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Supreme Court sets 6-month deadline for RBI to frame new bank locker rules

Supreme Court directs RBI on new bank locker rules

The Supreme Court on Friday directed the Reserve Bank of India (RBI) to frame comprehensive rules on bank lockers within six months to prevent banks from imposing unilateral and unfair terms on the consumers.

Pending the RBI rules, the Bench of Justices Mohan M Shantanagoudar and Vineet Saran said the principle laid down by it on responsibilities of the bank will be binding on all banks providing such facilities.

It also directed the RBI to draft suitable rules on the responsibility of the bank for loss or damage to the contents of the lockers.

Banks are the custodians of public property and they "cannot leave their customers in the lurch" by claiming ignorance of the contents of their lockers, the Supreme Court said on Friday as it observed that the “present state of regulations on locker management is inadequate and muddled".

The Reserve Bank of India will set new regulations on the locker facility management within six months that will be followed by banks across the country, the top court directed on Friday.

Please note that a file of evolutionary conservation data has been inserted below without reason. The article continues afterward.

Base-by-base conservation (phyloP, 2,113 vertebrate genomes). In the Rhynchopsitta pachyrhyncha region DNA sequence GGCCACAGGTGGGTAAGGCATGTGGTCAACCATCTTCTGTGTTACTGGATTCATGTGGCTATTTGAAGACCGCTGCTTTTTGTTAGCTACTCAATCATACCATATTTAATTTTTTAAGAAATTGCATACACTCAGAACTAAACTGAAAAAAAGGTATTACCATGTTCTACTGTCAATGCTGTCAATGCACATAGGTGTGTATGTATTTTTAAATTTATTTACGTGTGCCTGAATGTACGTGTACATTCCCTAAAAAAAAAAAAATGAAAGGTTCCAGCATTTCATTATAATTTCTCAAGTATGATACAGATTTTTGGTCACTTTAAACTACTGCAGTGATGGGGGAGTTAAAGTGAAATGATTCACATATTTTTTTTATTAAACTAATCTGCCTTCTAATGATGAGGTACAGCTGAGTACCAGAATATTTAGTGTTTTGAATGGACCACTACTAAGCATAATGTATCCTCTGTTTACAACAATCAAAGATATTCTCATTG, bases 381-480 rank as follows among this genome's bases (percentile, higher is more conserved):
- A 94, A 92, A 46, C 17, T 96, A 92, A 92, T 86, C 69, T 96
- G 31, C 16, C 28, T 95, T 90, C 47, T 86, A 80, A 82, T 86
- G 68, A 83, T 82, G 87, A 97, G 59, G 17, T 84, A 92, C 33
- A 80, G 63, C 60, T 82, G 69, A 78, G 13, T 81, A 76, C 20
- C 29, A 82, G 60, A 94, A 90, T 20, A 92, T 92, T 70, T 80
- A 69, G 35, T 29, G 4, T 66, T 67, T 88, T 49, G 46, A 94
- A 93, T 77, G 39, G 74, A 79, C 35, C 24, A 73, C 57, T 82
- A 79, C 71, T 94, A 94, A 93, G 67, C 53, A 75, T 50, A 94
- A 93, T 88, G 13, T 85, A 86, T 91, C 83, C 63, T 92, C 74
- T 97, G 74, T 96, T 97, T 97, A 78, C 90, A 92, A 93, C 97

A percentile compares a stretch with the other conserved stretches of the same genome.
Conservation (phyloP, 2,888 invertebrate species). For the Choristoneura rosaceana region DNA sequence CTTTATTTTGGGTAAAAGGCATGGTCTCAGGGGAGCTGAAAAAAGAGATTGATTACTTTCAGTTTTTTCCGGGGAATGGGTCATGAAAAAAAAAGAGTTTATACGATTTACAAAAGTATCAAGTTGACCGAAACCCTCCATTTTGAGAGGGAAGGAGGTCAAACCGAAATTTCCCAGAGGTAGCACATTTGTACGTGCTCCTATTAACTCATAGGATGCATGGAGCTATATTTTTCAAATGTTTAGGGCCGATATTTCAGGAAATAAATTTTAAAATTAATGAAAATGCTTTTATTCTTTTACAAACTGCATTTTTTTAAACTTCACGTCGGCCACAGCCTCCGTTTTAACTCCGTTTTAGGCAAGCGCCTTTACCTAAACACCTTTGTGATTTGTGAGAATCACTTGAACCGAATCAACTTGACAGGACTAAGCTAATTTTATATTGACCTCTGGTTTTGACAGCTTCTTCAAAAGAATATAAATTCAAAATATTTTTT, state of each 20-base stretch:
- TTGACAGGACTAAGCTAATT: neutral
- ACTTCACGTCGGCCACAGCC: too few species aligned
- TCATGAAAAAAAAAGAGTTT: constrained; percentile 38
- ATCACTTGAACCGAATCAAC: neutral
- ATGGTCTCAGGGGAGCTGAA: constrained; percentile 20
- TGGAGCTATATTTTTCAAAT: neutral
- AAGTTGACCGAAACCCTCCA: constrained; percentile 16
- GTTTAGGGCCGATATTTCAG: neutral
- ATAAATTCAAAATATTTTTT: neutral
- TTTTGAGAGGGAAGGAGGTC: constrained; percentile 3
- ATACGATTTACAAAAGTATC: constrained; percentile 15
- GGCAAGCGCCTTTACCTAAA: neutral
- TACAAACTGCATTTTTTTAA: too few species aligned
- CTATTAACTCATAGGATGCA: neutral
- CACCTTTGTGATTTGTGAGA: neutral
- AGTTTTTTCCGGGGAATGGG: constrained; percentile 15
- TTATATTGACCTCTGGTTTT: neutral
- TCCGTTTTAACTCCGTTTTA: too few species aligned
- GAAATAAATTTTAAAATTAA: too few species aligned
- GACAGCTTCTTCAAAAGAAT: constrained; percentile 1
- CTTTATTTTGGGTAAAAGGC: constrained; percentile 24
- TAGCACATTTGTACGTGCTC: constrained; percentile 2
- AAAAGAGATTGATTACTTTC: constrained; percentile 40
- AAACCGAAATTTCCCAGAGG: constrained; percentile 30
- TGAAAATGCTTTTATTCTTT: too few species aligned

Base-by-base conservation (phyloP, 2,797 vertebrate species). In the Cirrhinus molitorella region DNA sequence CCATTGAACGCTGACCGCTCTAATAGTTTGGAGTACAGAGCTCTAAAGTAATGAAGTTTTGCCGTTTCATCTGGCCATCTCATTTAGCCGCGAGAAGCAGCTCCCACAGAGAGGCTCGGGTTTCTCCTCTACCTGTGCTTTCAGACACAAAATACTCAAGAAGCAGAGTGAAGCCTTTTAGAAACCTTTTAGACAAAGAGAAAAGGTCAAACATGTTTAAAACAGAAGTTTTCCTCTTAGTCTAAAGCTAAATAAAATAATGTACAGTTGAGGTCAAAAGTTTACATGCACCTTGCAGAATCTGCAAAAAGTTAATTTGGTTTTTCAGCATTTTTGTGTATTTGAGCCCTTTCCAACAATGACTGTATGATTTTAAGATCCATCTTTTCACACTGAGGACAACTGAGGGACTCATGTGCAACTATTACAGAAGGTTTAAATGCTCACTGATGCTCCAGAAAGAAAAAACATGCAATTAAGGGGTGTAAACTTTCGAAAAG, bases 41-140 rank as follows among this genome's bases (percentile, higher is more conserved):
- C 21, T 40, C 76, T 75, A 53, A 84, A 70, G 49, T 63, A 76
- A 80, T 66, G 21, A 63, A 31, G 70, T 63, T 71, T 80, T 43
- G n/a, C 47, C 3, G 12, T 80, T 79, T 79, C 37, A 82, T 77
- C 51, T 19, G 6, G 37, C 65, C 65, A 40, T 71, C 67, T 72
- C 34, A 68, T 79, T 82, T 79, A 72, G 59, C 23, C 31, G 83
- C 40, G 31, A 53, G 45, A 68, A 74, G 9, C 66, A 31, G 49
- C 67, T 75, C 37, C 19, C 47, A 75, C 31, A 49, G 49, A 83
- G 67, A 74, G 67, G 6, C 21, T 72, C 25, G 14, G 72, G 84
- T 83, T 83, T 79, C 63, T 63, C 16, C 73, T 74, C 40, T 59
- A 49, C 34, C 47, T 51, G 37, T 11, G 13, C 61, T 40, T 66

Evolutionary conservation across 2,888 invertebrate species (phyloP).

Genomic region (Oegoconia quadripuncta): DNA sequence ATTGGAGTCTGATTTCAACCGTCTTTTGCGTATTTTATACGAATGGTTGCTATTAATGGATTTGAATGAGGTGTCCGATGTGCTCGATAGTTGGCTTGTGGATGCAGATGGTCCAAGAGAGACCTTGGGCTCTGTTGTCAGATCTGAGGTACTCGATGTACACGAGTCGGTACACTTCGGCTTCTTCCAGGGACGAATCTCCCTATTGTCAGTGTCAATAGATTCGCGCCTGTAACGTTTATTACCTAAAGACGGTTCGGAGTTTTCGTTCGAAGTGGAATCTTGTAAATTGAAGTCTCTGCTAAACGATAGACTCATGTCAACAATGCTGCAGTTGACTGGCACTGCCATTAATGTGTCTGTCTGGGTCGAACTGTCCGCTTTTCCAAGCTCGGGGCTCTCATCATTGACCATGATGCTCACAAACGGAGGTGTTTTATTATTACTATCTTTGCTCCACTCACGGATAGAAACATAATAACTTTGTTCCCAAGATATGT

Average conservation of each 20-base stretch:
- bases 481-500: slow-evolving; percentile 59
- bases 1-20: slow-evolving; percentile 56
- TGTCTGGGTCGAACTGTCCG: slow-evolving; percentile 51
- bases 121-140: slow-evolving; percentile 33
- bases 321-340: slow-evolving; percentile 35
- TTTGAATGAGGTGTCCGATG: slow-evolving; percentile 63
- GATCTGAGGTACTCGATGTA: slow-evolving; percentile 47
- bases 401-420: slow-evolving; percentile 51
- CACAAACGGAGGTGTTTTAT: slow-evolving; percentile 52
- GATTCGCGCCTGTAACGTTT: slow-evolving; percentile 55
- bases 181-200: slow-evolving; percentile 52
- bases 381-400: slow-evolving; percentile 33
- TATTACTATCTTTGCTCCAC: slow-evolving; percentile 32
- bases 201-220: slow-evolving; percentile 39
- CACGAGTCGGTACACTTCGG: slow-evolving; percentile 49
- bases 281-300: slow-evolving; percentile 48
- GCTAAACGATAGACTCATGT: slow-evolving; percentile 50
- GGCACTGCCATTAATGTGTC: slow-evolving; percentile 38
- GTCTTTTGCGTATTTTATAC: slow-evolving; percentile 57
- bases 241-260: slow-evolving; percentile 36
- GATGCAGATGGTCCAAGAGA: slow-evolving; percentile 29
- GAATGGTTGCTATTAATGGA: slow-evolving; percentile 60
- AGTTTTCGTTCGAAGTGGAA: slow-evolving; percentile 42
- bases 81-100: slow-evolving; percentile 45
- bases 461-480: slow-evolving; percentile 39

"Banks are under the mistaken impression that not having knowledge of the contents of the locker exempts them from (the) liability for failing to secure the lockers in themselves as well. In as much as we are the highest court of the country, we cannot allow the litigation between the bank and locker holders to continue in this vein," the top court observed while hearing a case linked to the United Bank of India's Kolkata branch.

The verdict was announced in the case of Kolkata-based Amitabha Dasgupta who had moved court as banks officials broke open his locker, claiming that he had missed his dues; he denied the claims. When the bank gave him back his jewels, he was given only two of seven ornaments, he said.

Observing that the banks "cannot impose unilateral and unfair terms on consumers", the top court imposed a fine of ₹ 5 lakh on the United Bank of India for breaking open the locker without informing the customer.  The fine can be recovered from the "erring officials if they are still in service", the court said.

Dasgupta had moved the Supreme against an order of the National Consumer Disputes Redressal Commission (NCDRC), which agreed to the State Consumer Forum's decision to reduce the ₹ 3 lakh compensation – ordered by the District Consumer Forum – to ₹ 30,000. Both the national and state forums were of the view that "the civil court can decide on the loss of the contents.”

Rs 1 lakh will be paid to the petitioner by the bank as "litigation cost", the court further said.

The victim, however, got justice after a 25-year-long struggle. Even in the Supreme Court, the case dragged on for more than a decade as he had filed the appeal way back in 2010.